First, there's his general critique of today's superhero film: 

For old-school comic fans such as myself (who had a letter published in the Stan Lee-Jack Kirby Fantastic Four in 1967—top that, Jonathan Franzen), these cinematic blowup editions are lacking on the fun side. The more ambitious ones aren’t meant to be much fun, apart from a finely crafted quip surgically inserted here and there to defuse the tension of everybody standing around butt-clenched and battle-ready, waiting for some laureled thespian (Anthony Hopkins as Odin in Thor) to elocute and class up this clambake. Even the films that play it loosey-goosier, such as the facetious Ghost Rider (Nicolas Cage as a skull-blazing vigilante who chills by listening to the Carpenters), end up laying it on too heavy, faking orgasm like a porn star trying to keep Charlie Sheen’s attention. For all of the tremendous talent involved and the technical ingenuity deployed, superhero movies go at us like death metal: loud, anthemic, convoluted, technocratic, agonistic, fireball-blossoming, scenery-crushing workloads that waterboard the audience with digital effects, World War IV weaponry, rampant destruction, and electrical-flash editing. 

 Three thoughts.  First, this critique ain't exactly new.  Second, the reason this critique isn't new is that Wolcott ignores Drezner's Sturgeon's Law of Crap.  Take any artistic or literary category, and 90% of the contributions to said genre will be total crap [Does that apply to your blog posts as well?--ed.  More like 95% in my case.]  Therefore, the easiest thing in the world to blog about is how 90% of any kind of genre stinks.  Third, Wolcott clearly slept through hasn't seen the superhero films that rise above the 90% and possess a fair degree of whimsy, like, say, Spiderman 2, The Incredibles, or Iron Man.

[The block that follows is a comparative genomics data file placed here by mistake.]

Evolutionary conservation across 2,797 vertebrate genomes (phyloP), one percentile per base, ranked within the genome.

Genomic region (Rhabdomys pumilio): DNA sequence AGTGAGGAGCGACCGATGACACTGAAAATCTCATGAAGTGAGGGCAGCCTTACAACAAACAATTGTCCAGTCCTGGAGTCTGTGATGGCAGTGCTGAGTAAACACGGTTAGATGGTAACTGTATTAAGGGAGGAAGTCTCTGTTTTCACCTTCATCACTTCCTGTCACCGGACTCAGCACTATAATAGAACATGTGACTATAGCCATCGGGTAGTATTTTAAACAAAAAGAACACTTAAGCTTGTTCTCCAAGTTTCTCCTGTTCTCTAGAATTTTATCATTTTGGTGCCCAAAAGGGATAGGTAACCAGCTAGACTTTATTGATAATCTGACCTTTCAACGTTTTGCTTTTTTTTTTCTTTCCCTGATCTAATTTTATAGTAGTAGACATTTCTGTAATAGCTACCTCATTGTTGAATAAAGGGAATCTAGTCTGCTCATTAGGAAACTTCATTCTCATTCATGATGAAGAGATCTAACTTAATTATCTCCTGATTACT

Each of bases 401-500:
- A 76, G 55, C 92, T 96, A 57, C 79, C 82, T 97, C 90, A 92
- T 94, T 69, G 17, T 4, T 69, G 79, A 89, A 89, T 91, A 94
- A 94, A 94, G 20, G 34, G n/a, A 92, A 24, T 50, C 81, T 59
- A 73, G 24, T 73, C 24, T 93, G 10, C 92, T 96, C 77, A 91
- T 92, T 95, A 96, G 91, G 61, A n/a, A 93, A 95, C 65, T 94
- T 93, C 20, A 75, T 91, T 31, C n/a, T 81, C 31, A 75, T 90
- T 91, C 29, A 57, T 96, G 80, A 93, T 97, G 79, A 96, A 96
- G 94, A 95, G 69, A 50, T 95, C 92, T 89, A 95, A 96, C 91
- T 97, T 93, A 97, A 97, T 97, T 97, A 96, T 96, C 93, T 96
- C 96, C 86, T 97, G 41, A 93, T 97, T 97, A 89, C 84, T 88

As for the symbolic implications for American power, er, well, here's his key paragraph: 

Why so much overcompensation? The superhero genre is an American creation, like jazz and stripper poles, exemplifying American ideals, American know-how, and American might, a mating of magical thinking and the right stuff. But in the new millennium no amount of nationally puffing ourselves up can disguise the entropy and molt. Despite the resolute jaw of Mitt Romney and John Bolton’s mustache, American exceptionalism no longer commands the eagle wingspan to engirdle the world and keep raising the flag over Iwo Jima. Since Vietnam, whatever the bravery and sacrifice of those in uniform, America’s superpower might hasn’t been up to much worthy of chest-swelling, chain-snapping pride (invading a third-rate military matchstick house such as Iraq is hardly the stuff of Homeric legend), and our national sense of inviolability took a sucker punch on September 11, 2001, that dislocated our inner gyroscope. Sinister arch-villains make for high-stakes showdowns, but asymmetrical conflict has no need for them, and for all we know the cavern voice of Osama bin Laden could be a Mission: Impossible tape, poofing into smoke at the first shaft of sunlight. The subsequent War on Terror is one waged within a shadow maze of misdirection and paranoia where the enemy might be no more than a phantom army of apprehensions, viral bugs invading the neural network.

Let me be blunt -- I'm not entirely sure if Wolcott wrote this paragraph or outsourced it to a computer program that strongs together random clauses about American foreign policy.  Suffice it to say that the better superhero flicks -- both Iron Man and The Dark Knight Returns come to mind -- contain some interesting commentary on American foreign policy.  Indeed, a few years ago Jesse Walker at Reason argued, with some justification, that "Superhero stories may have begun as power fantasies, but it is our ambivalence about power that keeps the modern genre thriving."

I share Wolcott's distaste for hackneyed comic book films, but sometimes, a bad movie is just a bad movie.  Anyone trying to use any film released in January The Green Hornet as a metaphor for what ails American foreign policy really needs to remember that, most of the time, a bad superhero movie is just a bad superhero movie.